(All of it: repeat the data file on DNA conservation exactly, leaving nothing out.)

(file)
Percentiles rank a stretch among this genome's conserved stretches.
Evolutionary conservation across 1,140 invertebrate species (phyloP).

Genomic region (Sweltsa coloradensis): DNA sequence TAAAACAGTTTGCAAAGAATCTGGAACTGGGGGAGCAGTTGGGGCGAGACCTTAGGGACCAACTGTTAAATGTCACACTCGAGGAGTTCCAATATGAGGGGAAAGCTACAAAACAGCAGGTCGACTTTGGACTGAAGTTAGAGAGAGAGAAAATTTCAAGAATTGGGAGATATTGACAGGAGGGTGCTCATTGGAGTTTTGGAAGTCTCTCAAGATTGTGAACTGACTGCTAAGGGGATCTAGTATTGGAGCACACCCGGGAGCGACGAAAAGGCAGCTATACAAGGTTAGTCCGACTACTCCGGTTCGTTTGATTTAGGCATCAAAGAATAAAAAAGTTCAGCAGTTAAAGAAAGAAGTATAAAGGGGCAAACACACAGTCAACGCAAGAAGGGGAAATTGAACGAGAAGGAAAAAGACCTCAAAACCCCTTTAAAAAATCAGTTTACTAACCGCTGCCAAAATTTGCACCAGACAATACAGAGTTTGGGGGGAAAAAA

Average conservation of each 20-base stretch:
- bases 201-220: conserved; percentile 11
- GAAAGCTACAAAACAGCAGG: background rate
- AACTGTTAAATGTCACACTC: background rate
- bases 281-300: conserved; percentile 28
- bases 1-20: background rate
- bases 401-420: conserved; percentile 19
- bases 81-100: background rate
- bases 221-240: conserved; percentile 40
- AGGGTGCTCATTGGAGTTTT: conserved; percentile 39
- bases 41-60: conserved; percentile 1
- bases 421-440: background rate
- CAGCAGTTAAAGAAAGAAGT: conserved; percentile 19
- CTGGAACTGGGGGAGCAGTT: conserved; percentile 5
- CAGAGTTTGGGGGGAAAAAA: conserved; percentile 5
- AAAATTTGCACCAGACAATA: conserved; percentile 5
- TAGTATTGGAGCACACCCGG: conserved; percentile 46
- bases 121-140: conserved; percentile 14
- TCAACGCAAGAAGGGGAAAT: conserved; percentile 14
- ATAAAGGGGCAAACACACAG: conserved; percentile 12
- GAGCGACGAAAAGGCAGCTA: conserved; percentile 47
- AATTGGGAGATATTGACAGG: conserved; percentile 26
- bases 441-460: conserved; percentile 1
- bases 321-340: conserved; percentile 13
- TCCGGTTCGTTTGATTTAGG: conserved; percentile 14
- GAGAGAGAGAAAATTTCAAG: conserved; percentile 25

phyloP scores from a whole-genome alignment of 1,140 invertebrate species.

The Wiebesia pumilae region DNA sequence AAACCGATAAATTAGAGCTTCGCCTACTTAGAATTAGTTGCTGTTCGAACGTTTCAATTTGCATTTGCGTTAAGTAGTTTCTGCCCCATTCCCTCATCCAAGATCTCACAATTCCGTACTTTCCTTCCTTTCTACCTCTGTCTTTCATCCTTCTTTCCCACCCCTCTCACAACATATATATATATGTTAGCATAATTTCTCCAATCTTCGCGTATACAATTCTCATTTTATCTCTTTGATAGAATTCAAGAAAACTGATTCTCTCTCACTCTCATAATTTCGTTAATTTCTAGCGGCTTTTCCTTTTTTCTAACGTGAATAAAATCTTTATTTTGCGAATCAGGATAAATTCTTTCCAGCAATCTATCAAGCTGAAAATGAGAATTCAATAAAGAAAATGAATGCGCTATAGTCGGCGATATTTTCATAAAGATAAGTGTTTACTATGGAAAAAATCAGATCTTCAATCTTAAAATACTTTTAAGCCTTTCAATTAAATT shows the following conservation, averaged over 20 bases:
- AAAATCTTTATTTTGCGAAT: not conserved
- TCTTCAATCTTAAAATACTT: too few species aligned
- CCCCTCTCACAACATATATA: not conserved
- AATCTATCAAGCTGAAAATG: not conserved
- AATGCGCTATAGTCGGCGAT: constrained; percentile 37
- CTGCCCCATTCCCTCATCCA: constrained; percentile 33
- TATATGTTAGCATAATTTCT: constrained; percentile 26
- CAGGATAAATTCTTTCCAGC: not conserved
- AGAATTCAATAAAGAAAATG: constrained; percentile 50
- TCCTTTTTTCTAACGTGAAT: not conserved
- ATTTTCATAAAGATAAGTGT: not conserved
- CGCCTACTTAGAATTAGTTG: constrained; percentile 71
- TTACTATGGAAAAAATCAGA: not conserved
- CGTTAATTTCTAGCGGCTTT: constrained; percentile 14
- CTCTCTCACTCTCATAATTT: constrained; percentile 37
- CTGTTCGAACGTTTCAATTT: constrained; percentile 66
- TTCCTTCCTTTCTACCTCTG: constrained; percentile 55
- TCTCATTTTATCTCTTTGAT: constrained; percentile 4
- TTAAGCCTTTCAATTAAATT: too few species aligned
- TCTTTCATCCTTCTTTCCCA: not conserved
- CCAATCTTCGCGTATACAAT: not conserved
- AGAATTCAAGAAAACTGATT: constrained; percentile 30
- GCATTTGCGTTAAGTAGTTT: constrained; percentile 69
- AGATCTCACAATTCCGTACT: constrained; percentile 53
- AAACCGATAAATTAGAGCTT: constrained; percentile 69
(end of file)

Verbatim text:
Percentiles rank a stretch among this genome's conserved stretches.
Evolutionary conservation across 1,140 invertebrate species (phyloP).

Genomic region (Sweltsa coloradensis): DNA sequence TAAAACAGTTTGCAAAGAATCTGGAACTGGGGGAGCAGTTGGGGCGAGACCTTAGGGACCAACTGTTAAATGTCACACTCGAGGAGTTCCAATATGAGGGGAAAGCTACAAAACAGCAGGTCGACTTTGGACTGAAGTTAGAGAGAGAGAAAATTTCAAGAATTGGGAGATATTGACAGGAGGGTGCTCATTGGAGTTTTGGAAGTCTCTCAAGATTGTGAACTGACTGCTAAGGGGATCTAGTATTGGAGCACACCCGGGAGCGACGAAAAGGCAGCTATACAAGGTTAGTCCGACTACTCCGGTTCGTTTGATTTAGGCATCAAAGAATAAAAAAGTTCAGCAGTTAAAGAAAGAAGTATAAAGGGGCAAACACACAGTCAACGCAAGAAGGGGAAATTGAACGAGAAGGAAAAAGACCTCAAAACCCCTTTAAAAAATCAGTTTACTAACCGCTGCCAAAATTTGCACCAGACAATACAGAGTTTGGGGGGAAAAAA

Average conservation of each 20-base stretch:
- bases 201-220: conserved; percentile 11
- GAAAGCTACAAAACAGCAGG: background rate
- AACTGTTAAATGTCACACTC: background rate
- bases 281-300: conserved; percentile 28
- bases 1-20: background rate
- bases 401-420: conserved; percentile 19
- bases 81-100: background rate
- bases 221-240: conserved; percentile 40
- AGGGTGCTCATTGGAGTTTT: conserved; percentile 39
- bases 41-60: conserved; percentile 1
- bases 421-440: background rate
- CAGCAGTTAAAGAAAGAAGT: conserved; percentile 19
- CTGGAACTGGGGGAGCAGTT: conserved; percentile 5
- CAGAGTTTGGGGGGAAAAAA: conserved; percentile 5
- AAAATTTGCACCAGACAATA: conserved; percentile 5
- TAGTATTGGAGCACACCCGG: conserved; percentile 46
- bases 121-140: conserved; percentile 14
- TCAACGCAAGAAGGGGAAAT: conserved; percentile 14
- ATAAAGGGGCAAACACACAG: conserved; percentile 12
- GAGCGACGAAAAGGCAGCTA: conserved; percentile 47
- AATTGGGAGATATTGACAGG: conserved; percentile 26
- bases 441-460: conserved; percentile 1
- bases 321-340: conserved; percentile 13
- TCCGGTTCGTTTGATTTAGG: conserved; percentile 14
- GAGAGAGAGAAAATTTCAAG: conserved; percentile 25

phyloP scores from a whole-genome alignment of 1,140 invertebrate species.

The Wiebesia pumilae region DNA sequence AAACCGATAAATTAGAGCTTCGCCTACTTAGAATTAGTTGCTGTTCGAACGTTTCAATTTGCATTTGCGTTAAGTAGTTTCTGCCCCATTCCCTCATCCAAGATCTCACAATTCCGTACTTTCCTTCCTTTCTACCTCTGTCTTTCATCCTTCTTTCCCACCCCTCTCACAACATATATATATATGTTAGCATAATTTCTCCAATCTTCGCGTATACAATTCTCATTTTATCTCTTTGATAGAATTCAAGAAAACTGATTCTCTCTCACTCTCATAATTTCGTTAATTTCTAGCGGCTTTTCCTTTTTTCTAACGTGAATAAAATCTTTATTTTGCGAATCAGGATAAATTCTTTCCAGCAATCTATCAAGCTGAAAATGAGAATTCAATAAAGAAAATGAATGCGCTATAGTCGGCGATATTTTCATAAAGATAAGTGTTTACTATGGAAAAAATCAGATCTTCAATCTTAAAATACTTTTAAGCCTTTCAATTAAATT shows the following conservation, averaged over 20 bases:
- AAAATCTTTATTTTGCGAAT: not conserved
- TCTTCAATCTTAAAATACTT: too few species aligned
- CCCCTCTCACAACATATATA: not conserved
- AATCTATCAAGCTGAAAATG: not conserved
- AATGCGCTATAGTCGGCGAT: constrained; percentile 37
- CTGCCCCATTCCCTCATCCA: constrained; percentile 33
- TATATGTTAGCATAATTTCT: constrained; percentile 26
- CAGGATAAATTCTTTCCAGC: not conserved
- AGAATTCAATAAAGAAAATG: constrained; percentile 50
- TCCTTTTTTCTAACGTGAAT: not conserved
- ATTTTCATAAAGATAAGTGT: not conserved
- CGCCTACTTAGAATTAGTTG: constrained; percentile 71
- TTACTATGGAAAAAATCAGA: not conserved
- CGTTAATTTCTAGCGGCTTT: constrained; percentile 14
- CTCTCTCACTCTCATAATTT: constrained; percentile 37
- CTGTTCGAACGTTTCAATTT: constrained; percentile 66
- TTCCTTCCTTTCTACCTCTG: constrained; percentile 55
- TCTCATTTTATCTCTTTGAT: constrained; percentile 4
- TTAAGCCTTTCAATTAAATT: too few species aligned
- TCTTTCATCCTTCTTTCCCA: not conserved
- CCAATCTTCGCGTATACAAT: not conserved
- AGAATTCAAGAAAACTGATT: constrained; percentile 30
- GCATTTGCGTTAAGTAGTTT: constrained; percentile 69
- AGATCTCACAATTCCGTACT: constrained; percentile 53
- AAACCGATAAATTAGAGCTT: constrained; percentile 69